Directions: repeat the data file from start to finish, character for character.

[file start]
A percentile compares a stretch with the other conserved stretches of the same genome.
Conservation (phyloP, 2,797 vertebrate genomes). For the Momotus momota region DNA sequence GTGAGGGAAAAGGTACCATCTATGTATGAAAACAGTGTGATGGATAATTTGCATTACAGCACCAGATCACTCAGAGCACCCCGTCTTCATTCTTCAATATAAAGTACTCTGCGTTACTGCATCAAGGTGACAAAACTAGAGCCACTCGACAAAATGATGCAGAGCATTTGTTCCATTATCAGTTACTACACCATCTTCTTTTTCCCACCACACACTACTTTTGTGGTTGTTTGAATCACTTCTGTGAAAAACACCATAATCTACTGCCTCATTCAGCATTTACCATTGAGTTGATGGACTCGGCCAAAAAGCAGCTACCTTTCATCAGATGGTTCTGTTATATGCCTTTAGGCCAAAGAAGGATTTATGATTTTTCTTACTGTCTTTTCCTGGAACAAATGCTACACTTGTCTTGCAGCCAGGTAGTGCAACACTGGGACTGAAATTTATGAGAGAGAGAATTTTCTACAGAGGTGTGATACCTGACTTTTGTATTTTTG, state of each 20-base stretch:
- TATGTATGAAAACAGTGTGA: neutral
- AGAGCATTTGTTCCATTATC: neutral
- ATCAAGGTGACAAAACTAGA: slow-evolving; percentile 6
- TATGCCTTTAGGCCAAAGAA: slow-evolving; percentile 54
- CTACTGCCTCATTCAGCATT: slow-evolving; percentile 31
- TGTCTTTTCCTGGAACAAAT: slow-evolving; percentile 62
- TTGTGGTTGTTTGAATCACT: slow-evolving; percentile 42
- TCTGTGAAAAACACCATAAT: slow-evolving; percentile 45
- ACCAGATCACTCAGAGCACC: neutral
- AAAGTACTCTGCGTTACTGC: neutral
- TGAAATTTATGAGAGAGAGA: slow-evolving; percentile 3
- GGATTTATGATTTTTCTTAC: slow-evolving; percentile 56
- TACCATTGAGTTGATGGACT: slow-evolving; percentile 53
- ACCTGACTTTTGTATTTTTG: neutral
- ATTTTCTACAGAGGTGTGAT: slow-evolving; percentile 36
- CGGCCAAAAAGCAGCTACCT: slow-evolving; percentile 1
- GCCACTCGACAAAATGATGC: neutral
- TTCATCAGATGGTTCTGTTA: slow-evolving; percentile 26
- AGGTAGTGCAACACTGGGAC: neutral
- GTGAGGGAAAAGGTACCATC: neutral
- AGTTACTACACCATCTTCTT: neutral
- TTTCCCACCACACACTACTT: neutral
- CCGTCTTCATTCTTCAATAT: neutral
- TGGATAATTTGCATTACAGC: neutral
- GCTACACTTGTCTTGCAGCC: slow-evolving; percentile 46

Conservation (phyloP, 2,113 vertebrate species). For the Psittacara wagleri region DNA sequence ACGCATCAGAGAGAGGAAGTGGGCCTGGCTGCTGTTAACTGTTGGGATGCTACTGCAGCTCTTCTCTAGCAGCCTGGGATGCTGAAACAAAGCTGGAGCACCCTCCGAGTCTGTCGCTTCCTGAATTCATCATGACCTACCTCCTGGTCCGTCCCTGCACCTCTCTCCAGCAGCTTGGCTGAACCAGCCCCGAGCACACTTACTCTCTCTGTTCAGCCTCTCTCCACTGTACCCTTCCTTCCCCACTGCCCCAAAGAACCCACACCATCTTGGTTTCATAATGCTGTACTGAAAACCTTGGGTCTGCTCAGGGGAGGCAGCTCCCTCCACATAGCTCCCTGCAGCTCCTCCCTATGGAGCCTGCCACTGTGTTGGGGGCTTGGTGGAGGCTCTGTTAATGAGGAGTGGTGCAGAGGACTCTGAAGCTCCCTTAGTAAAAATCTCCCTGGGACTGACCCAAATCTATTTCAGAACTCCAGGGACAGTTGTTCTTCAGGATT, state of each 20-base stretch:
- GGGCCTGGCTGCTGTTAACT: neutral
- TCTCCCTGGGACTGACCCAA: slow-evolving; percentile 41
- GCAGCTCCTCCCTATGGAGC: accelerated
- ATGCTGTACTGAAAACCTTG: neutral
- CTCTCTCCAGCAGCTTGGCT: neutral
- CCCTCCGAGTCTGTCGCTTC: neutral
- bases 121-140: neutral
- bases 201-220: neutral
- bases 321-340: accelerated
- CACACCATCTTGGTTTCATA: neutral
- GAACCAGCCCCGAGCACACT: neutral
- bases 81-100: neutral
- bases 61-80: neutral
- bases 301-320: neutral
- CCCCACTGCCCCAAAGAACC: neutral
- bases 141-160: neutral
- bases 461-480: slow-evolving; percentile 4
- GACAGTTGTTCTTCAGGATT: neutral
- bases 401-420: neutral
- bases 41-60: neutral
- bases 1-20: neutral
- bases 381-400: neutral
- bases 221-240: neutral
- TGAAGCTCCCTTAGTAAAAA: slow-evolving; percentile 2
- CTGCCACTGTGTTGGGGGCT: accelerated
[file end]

A percentile compares a stretch with the other conserved stretches of the same genome.
Conservation (phyloP, 2,797 vertebrate genomes). For the Momotus momota region DNA sequence GTGAGGGAAAAGGTACCATCTATGTATGAAAACAGTGTGATGGATAATTTGCATTACAGCACCAGATCACTCAGAGCACCCCGTCTTCATTCTTCAATATAAAGTACTCTGCGTTACTGCATCAAGGTGACAAAACTAGAGCCACTCGACAAAATGATGCAGAGCATTTGTTCCATTATCAGTTACTACACCATCTTCTTTTTCCCACCACACACTACTTTTGTGGTTGTTTGAATCACTTCTGTGAAAAACACCATAATCTACTGCCTCATTCAGCATTTACCATTGAGTTGATGGACTCGGCCAAAAAGCAGCTACCTTTCATCAGATGGTTCTGTTATATGCCTTTAGGCCAAAGAAGGATTTATGATTTTTCTTACTGTCTTTTCCTGGAACAAATGCTACACTTGTCTTGCAGCCAGGTAGTGCAACACTGGGACTGAAATTTATGAGAGAGAGAATTTTCTACAGAGGTGTGATACCTGACTTTTGTATTTTTG, state of each 20-base stretch:
- TATGTATGAAAACAGTGTGA: neutral
- AGAGCATTTGTTCCATTATC: neutral
- ATCAAGGTGACAAAACTAGA: slow-evolving; percentile 6
- TATGCCTTTAGGCCAAAGAA: slow-evolving; percentile 54
- CTACTGCCTCATTCAGCATT: slow-evolving; percentile 31
- TGTCTTTTCCTGGAACAAAT: slow-evolving; percentile 62
- TTGTGGTTGTTTGAATCACT: slow-evolving; percentile 42
- TCTGTGAAAAACACCATAAT: slow-evolving; percentile 45
- ACCAGATCACTCAGAGCACC: neutral
- AAAGTACTCTGCGTTACTGC: neutral
- TGAAATTTATGAGAGAGAGA: slow-evolving; percentile 3
- GGATTTATGATTTTTCTTAC: slow-evolving; percentile 56
- TACCATTGAGTTGATGGACT: slow-evolving; percentile 53
- ACCTGACTTTTGTATTTTTG: neutral
- ATTTTCTACAGAGGTGTGAT: slow-evolving; percentile 36
- CGGCCAAAAAGCAGCTACCT: slow-evolving; percentile 1
- GCCACTCGACAAAATGATGC: neutral
- TTCATCAGATGGTTCTGTTA: slow-evolving; percentile 26
- AGGTAGTGCAACACTGGGAC: neutral
- GTGAGGGAAAAGGTACCATC: neutral
- AGTTACTACACCATCTTCTT: neutral
- TTTCCCACCACACACTACTT: neutral
- CCGTCTTCATTCTTCAATAT: neutral
- TGGATAATTTGCATTACAGC: neutral
- GCTACACTTGTCTTGCAGCC: slow-evolving; percentile 46

Conservation (phyloP, 2,113 vertebrate species). For the Psittacara wagleri region DNA sequence ACGCATCAGAGAGAGGAAGTGGGCCTGGCTGCTGTTAACTGTTGGGATGCTACTGCAGCTCTTCTCTAGCAGCCTGGGATGCTGAAACAAAGCTGGAGCACCCTCCGAGTCTGTCGCTTCCTGAATTCATCATGACCTACCTCCTGGTCCGTCCCTGCACCTCTCTCCAGCAGCTTGGCTGAACCAGCCCCGAGCACACTTACTCTCTCTGTTCAGCCTCTCTCCACTGTACCCTTCCTTCCCCACTGCCCCAAAGAACCCACACCATCTTGGTTTCATAATGCTGTACTGAAAACCTTGGGTCTGCTCAGGGGAGGCAGCTCCCTCCACATAGCTCCCTGCAGCTCCTCCCTATGGAGCCTGCCACTGTGTTGGGGGCTTGGTGGAGGCTCTGTTAATGAGGAGTGGTGCAGAGGACTCTGAAGCTCCCTTAGTAAAAATCTCCCTGGGACTGACCCAAATCTATTTCAGAACTCCAGGGACAGTTGTTCTTCAGGATT, state of each 20-base stretch:
- GGGCCTGGCTGCTGTTAACT: neutral
- TCTCCCTGGGACTGACCCAA: slow-evolving; percentile 41
- GCAGCTCCTCCCTATGGAGC: accelerated
- ATGCTGTACTGAAAACCTTG: neutral
- CTCTCTCCAGCAGCTTGGCT: neutral
- CCCTCCGAGTCTGTCGCTTC: neutral
- bases 121-140: neutral
- bases 201-220: neutral
- bases 321-340: accelerated
- CACACCATCTTGGTTTCATA: neutral
- GAACCAGCCCCGAGCACACT: neutral
- bases 81-100: neutral
- bases 61-80: neutral
- bases 301-320: neutral
- CCCCACTGCCCCAAAGAACC: neutral
- bases 141-160: neutral
- bases 461-480: slow-evolving; percentile 4
- GACAGTTGTTCTTCAGGATT: neutral
- bases 401-420: neutral
- bases 41-60: neutral
- bases 1-20: neutral
- bases 381-400: neutral
- bases 221-240: neutral
- TGAAGCTCCCTTAGTAAAAA: slow-evolving; percentile 2
- CTGCCACTGTGTTGGGGGCT: accelerated